This was the worst part of Iraq/Kuwait when I was there:
In the back of a Bradley fighting vehicle, the still air soars to 130 degrees and sweat stains the soldiers’ desert camouflage uniforms as they patrol central Iraq, hunting for insurgents.
When the ramp door drops, the soldiers scramble into the blinding sun and a hot wind fails to cool them through body armor and helmets. The only thing cold is the reaction of Iraqis whose cars they search.
The unrelenting heat, the ambiguity of their mission, the longing for home and the indefinite duration of their deployment has crushed morale, the soldiers say.
I was a tanker on an M1A1, so to add insult to injury, I got to wear this gem, the scratchy CVC suit. It was so damned hot that while we were there, we initially had a buddy system for when soldiers wanted to urinate. Your buddy had to watch, and if your urine was yellow, you were put aside to drink more water, because you could overheat that quickly. Maintenance was miserable, too, because your tools would get so damn hot you would burn your hand if you did not wear gloves. It was also so dry that perspiration dries immediately, and at the end of the day you would have salt caked all over your body. Since showers were sparse or non-existent, this would build up in your armpits and other areas, and you would get rashes if you didn’t wash carefully. The best description I have for what it is like:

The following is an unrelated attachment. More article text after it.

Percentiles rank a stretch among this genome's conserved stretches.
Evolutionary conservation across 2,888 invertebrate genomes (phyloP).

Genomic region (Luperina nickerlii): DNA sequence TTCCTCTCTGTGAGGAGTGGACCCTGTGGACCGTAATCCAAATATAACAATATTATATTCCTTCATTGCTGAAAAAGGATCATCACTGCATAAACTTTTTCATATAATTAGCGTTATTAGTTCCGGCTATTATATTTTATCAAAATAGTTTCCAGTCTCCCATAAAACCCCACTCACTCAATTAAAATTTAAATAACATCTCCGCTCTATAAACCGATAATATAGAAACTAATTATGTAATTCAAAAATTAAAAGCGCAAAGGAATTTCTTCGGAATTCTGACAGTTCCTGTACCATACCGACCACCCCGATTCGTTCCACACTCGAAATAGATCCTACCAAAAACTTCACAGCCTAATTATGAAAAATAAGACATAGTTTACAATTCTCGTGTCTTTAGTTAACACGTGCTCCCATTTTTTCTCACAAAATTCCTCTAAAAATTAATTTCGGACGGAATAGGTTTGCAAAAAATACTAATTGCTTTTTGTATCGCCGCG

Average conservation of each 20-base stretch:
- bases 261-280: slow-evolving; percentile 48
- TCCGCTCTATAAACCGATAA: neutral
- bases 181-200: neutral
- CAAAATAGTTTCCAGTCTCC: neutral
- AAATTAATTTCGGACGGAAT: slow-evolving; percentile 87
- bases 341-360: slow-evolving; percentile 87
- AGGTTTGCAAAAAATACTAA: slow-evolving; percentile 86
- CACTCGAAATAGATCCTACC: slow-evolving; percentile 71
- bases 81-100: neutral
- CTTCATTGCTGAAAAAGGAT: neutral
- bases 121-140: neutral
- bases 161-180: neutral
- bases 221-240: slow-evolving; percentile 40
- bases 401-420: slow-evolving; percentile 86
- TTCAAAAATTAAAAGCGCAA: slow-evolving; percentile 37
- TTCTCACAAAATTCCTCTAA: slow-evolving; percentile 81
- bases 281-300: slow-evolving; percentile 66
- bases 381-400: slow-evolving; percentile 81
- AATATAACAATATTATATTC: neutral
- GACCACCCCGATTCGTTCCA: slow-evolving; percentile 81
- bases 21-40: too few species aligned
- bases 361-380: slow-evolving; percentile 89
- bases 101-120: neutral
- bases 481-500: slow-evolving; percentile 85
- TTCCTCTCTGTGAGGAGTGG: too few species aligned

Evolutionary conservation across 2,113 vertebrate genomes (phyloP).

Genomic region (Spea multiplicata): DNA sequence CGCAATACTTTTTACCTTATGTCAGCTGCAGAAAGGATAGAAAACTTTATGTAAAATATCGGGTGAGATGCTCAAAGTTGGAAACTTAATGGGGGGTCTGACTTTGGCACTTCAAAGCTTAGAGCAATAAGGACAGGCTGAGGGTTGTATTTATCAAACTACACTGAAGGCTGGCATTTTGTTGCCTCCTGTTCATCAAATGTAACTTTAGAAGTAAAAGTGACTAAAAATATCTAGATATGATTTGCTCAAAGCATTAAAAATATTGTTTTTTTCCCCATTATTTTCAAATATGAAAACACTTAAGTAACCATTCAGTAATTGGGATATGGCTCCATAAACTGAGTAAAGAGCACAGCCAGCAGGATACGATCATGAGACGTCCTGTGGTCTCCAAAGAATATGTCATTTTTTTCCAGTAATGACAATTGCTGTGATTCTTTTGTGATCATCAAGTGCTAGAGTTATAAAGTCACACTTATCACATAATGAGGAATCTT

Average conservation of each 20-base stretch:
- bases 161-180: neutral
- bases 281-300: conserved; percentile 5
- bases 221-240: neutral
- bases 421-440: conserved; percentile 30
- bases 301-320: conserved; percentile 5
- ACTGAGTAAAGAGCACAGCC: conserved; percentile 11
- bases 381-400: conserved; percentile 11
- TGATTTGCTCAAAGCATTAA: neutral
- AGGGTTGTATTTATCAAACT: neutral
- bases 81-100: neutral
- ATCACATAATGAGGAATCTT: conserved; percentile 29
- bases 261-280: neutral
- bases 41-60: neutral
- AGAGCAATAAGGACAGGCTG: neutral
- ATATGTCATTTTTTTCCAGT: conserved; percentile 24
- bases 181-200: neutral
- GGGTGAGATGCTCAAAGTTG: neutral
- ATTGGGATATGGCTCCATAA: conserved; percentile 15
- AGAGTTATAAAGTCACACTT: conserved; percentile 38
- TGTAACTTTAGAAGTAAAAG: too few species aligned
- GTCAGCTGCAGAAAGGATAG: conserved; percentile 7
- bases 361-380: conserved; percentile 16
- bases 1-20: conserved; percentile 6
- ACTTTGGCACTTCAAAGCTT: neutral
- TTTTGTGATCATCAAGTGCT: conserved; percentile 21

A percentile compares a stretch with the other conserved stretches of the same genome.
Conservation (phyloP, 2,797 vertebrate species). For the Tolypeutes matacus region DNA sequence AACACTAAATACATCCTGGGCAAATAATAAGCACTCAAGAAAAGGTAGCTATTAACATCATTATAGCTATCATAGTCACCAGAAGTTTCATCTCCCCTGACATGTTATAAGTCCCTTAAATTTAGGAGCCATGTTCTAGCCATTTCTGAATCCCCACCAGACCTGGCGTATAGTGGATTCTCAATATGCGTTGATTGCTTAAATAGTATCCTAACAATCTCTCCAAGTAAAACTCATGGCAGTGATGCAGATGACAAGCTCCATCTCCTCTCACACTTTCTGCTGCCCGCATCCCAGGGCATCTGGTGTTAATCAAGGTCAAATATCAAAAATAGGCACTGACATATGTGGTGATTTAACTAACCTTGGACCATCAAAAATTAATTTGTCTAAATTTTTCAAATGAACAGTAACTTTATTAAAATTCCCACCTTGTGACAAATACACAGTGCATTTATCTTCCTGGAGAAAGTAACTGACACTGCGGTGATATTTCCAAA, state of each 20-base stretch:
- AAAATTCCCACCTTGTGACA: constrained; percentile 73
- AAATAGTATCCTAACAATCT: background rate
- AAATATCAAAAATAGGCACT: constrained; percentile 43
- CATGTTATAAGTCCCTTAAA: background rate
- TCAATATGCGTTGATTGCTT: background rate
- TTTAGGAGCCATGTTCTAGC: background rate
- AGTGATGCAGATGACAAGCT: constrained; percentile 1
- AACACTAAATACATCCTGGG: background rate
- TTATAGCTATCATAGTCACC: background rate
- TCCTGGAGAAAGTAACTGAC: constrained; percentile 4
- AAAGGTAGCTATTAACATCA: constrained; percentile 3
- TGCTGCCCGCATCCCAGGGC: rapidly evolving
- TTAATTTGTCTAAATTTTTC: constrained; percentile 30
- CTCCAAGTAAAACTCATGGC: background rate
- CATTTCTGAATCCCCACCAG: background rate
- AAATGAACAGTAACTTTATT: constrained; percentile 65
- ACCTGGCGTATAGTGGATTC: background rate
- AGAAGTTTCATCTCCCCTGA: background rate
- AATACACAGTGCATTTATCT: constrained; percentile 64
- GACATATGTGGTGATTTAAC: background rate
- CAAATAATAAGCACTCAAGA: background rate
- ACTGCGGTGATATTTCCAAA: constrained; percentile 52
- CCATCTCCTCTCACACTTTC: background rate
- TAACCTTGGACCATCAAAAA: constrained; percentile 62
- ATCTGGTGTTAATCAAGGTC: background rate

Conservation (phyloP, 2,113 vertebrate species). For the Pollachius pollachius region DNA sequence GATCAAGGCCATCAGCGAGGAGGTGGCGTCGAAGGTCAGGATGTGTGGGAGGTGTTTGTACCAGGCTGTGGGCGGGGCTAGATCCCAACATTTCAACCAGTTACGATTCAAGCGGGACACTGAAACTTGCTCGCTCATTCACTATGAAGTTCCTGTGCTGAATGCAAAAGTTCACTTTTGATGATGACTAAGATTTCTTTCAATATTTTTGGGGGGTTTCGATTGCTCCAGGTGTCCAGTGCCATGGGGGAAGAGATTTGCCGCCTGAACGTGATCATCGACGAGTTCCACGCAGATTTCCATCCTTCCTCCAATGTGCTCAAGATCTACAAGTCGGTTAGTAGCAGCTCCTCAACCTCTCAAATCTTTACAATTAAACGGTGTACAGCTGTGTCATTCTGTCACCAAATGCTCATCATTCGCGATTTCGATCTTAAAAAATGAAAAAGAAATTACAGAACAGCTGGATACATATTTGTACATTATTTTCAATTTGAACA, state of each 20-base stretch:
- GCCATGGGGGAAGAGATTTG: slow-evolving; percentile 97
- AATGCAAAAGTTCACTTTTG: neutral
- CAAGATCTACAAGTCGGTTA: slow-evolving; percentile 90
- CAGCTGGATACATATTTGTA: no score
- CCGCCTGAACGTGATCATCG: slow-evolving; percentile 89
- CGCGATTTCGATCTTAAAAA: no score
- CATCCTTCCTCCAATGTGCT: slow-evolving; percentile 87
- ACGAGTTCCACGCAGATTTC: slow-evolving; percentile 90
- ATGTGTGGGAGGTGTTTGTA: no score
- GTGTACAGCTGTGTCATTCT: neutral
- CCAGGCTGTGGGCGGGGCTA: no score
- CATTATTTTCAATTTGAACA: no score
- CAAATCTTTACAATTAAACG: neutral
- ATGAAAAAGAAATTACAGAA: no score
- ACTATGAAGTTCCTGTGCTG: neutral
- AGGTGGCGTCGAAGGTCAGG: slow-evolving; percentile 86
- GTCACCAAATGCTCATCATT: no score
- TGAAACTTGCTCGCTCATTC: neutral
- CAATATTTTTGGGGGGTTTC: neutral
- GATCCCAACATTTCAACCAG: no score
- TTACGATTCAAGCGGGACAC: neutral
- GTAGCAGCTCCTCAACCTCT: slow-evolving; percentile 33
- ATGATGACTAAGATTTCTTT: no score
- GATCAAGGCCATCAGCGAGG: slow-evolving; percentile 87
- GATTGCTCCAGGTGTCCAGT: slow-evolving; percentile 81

Close all your windows. Turn the heat on in your house. Turn your oven up to 500, sit right in front of it, and then occasionally have a friend throw sand in your face. Enjoy.